Establishing a solid weight training plan requires strategic selection of your exercises and equipment. I highly recommend that you first establish your weight training goals before even attempting to do this. Time and time again I see people randomly choosing which exercises they’ll perform or what equipment they’re going to use with very little strategy or structure. To reap the full benefits of weight training, multiple upper and lower body muscles need to be adequately taxed.
Now, there are over 400 muscles in the human body. To keep it very simple, I’ll generally refer to only the major ones including the muscles comprising the chest, back, shoulders, triceps, biceps, lower body (legs), and abdominals. So, at the very least, you’ll need to include at least seven different exercises into your weight training plan.
But it doesn’t stop there!
Since some muscle groups are larger than others (chest, back, and legs), you’ll need to perform at least 1-2 additional exercises for significant gains to occur. In light of these facts, a well-rounded weight training routine should include at least 8-12 different exercises.
Now, this is where it starts to get a little tricky for many, as there’s a ton of weight training equipment on the market for you to choose from. Moreover, the availability of equipment at large health clubs and gyms can make the task of choosing exercises seem next to impossible. It’s important to understand that you’ll experience significant benefits with weight training regardless of the types of equipment you select, so long as all your major muscles groups are targeted.
The choice really comes down to your access, personal preferences, and lifestyle.
Free weights (barbells, dumbbells, and kettlebells) are the most common types of weight training equipment. Other forms include machines, rubber tubing, water resistance equipment, and even body weight (gravity). You’ve likely seen the use of free weights and machines in health clubs and gyms while other types like rubber tubing, water resistance equipment, and gravity are most commonly employed during group exercise formats like boot camp and aquatics classes or in physical therapy settings.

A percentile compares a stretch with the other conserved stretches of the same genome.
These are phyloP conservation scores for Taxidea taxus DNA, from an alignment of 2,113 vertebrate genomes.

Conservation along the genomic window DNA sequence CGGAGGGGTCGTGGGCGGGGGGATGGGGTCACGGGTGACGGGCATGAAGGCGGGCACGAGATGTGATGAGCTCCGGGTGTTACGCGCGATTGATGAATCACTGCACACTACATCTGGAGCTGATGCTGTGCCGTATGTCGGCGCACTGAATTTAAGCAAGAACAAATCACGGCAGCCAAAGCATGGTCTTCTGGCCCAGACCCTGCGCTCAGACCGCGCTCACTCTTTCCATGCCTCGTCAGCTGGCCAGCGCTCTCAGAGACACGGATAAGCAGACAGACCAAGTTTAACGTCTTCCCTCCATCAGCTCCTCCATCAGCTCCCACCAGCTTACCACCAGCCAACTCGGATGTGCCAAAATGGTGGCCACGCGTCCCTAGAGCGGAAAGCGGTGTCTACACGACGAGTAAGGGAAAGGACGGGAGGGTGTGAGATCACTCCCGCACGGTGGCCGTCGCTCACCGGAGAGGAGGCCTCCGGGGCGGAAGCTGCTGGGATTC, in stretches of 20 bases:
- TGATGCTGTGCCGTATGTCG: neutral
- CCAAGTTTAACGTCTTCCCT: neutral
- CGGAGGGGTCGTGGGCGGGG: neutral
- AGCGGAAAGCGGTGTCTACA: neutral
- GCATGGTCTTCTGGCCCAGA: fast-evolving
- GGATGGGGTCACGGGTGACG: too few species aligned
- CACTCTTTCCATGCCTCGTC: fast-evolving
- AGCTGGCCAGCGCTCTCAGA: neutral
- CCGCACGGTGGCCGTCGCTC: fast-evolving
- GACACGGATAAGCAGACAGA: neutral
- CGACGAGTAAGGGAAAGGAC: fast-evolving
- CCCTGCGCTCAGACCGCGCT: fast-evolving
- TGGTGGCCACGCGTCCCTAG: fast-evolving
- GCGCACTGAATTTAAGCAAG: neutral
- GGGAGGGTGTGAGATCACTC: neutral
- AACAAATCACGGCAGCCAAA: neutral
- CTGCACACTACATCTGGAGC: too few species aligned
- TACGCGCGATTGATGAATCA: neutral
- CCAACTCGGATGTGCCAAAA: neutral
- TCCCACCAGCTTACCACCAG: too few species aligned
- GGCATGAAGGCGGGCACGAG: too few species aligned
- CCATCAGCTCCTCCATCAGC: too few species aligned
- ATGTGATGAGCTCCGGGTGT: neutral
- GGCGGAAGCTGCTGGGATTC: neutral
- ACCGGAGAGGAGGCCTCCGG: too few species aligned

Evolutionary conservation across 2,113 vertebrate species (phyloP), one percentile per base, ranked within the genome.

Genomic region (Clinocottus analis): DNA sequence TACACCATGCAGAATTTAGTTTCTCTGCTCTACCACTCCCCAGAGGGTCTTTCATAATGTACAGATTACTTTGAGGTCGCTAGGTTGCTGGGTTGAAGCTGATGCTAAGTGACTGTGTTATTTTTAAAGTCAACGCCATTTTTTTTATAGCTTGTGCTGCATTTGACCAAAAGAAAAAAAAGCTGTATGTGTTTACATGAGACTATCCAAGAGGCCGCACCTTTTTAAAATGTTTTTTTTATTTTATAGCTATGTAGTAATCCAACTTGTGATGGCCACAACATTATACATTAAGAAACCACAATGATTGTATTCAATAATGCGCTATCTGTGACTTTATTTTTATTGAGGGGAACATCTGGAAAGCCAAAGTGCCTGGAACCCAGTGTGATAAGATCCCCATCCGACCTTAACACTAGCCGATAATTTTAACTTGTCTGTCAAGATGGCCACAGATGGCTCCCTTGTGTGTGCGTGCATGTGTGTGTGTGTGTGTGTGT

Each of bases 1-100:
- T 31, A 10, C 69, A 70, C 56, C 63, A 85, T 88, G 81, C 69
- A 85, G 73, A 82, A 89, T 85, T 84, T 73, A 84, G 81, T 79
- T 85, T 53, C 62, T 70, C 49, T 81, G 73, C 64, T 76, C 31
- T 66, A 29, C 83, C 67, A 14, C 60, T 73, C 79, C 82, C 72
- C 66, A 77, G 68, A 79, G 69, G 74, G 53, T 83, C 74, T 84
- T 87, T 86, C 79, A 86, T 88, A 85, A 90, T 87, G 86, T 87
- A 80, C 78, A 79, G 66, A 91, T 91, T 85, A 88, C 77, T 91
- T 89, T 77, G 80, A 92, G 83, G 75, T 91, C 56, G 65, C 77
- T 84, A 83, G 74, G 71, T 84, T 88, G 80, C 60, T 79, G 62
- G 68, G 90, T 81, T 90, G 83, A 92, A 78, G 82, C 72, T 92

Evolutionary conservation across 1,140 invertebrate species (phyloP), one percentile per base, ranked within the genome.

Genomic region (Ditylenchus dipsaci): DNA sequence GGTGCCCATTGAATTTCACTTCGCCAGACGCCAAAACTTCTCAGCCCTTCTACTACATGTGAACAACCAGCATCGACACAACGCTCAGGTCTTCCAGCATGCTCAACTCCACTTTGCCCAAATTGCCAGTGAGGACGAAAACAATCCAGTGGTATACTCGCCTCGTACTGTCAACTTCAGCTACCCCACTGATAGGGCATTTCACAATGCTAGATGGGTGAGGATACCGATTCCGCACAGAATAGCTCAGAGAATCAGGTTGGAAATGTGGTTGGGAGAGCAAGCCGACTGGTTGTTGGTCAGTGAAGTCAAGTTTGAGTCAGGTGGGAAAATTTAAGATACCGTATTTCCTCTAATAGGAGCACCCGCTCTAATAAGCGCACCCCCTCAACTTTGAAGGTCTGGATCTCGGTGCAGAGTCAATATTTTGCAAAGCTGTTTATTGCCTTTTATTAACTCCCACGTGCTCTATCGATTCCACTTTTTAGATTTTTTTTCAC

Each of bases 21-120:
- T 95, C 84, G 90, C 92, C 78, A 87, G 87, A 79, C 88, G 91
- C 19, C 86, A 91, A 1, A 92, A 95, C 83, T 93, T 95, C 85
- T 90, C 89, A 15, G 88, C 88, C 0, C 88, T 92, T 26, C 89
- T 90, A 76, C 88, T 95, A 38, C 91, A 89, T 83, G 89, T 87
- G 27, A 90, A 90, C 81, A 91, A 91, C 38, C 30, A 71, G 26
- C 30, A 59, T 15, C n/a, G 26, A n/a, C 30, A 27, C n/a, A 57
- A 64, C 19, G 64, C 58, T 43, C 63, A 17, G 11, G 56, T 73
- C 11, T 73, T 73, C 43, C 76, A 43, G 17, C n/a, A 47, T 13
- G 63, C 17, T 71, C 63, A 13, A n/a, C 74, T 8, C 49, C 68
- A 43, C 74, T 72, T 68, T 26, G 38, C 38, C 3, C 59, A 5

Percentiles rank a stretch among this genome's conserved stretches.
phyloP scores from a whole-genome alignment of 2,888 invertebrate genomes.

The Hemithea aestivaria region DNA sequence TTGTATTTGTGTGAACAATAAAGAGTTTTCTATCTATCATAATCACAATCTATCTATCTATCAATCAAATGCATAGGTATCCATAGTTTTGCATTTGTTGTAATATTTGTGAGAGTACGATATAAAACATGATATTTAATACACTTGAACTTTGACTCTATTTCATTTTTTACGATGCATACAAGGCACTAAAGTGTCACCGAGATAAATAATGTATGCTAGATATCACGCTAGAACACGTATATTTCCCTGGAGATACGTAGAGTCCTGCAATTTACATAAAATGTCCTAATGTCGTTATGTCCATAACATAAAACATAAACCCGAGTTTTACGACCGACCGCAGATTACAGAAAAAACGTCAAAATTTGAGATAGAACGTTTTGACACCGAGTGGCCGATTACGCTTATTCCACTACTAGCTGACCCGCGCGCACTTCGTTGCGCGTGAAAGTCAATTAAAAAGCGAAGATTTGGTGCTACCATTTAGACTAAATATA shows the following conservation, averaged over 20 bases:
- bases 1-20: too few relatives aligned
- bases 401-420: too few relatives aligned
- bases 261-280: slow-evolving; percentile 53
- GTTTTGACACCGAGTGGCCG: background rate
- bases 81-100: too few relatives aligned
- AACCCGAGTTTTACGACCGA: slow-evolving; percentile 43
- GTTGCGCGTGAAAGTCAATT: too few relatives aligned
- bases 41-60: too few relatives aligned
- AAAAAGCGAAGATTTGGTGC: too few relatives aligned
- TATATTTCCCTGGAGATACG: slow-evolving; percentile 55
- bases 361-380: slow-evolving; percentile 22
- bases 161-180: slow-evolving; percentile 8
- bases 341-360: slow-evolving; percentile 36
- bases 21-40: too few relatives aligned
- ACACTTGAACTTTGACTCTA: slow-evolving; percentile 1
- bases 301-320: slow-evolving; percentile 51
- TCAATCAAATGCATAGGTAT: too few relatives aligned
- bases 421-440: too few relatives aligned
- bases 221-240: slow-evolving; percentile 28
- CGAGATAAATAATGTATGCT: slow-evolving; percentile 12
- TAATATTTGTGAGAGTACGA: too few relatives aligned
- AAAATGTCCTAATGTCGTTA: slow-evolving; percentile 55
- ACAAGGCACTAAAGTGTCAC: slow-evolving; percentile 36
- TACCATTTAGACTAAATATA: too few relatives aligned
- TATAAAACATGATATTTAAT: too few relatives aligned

If you’re new to weight training, machines are a godsend since they’re built to guide your body through a fixed range of motion and don’t require much coordination. Machines are also great for isolating muscle groups. Free weights are versatile and inexpensive when compared to machines. In addition, they build better balance, coordination, and muscle definition. The other types of weight I’ve mentioned are great because they’re highly adaptable in a variety of settings.
In addition to a range of equipment, there’s a laundry list of weight lifting exercises you can perform. Bodybuilding.com is a valuable online resource that offers free demos for over 300 exercises and I highly recommend using it. If you prefer a book instead, Strength Training Anatomy is another good resource with over 600 full-color illustrations.
As with equipment, you’ll experience significant benefits with weight training regardless of the types of exercises you select. Just be sure you’re choosing compound exercises that target all your major muscle groups.
If you’re not at all familiar with weight training equipment and you have a health club or gym membership, put the staff to work. As a member of any club or gym, you’re entitled to a “no obligation” equipment orientation free of charge. You DO NOT have to purchase a personal training package to take advantage of this service so make an appointment today and get started.
Now, if you don’t have access to a club or gym, you might find it especially beneficial to join a local ’boutique’ gym to get started. These gyms typically offer a range of weight training classes and generally don’t require much experience. If you’re still unclear about choosing the right types of weight training exercises and/or equipment, I highly recommend consulting with a qualified health or fitness professional. Otherwise you’re ready to start planning out your loads, repetitions and sets.
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Disclaimer: The information provided is for educational and informational purposes only and is not intended to diagnose, treat, cure or prevent any disease. Any reader who is concerned about his or her health should contact a physician for advice.
Before starting an exercise training program you should first make sure that exercise is safe for you. If you are under the age of 55 years and generally in good health, it is probably safe for you to exercise. However, if you are over 55 years of age and/or have any health problems, be sure to consult with your physician before starting an exercise training program.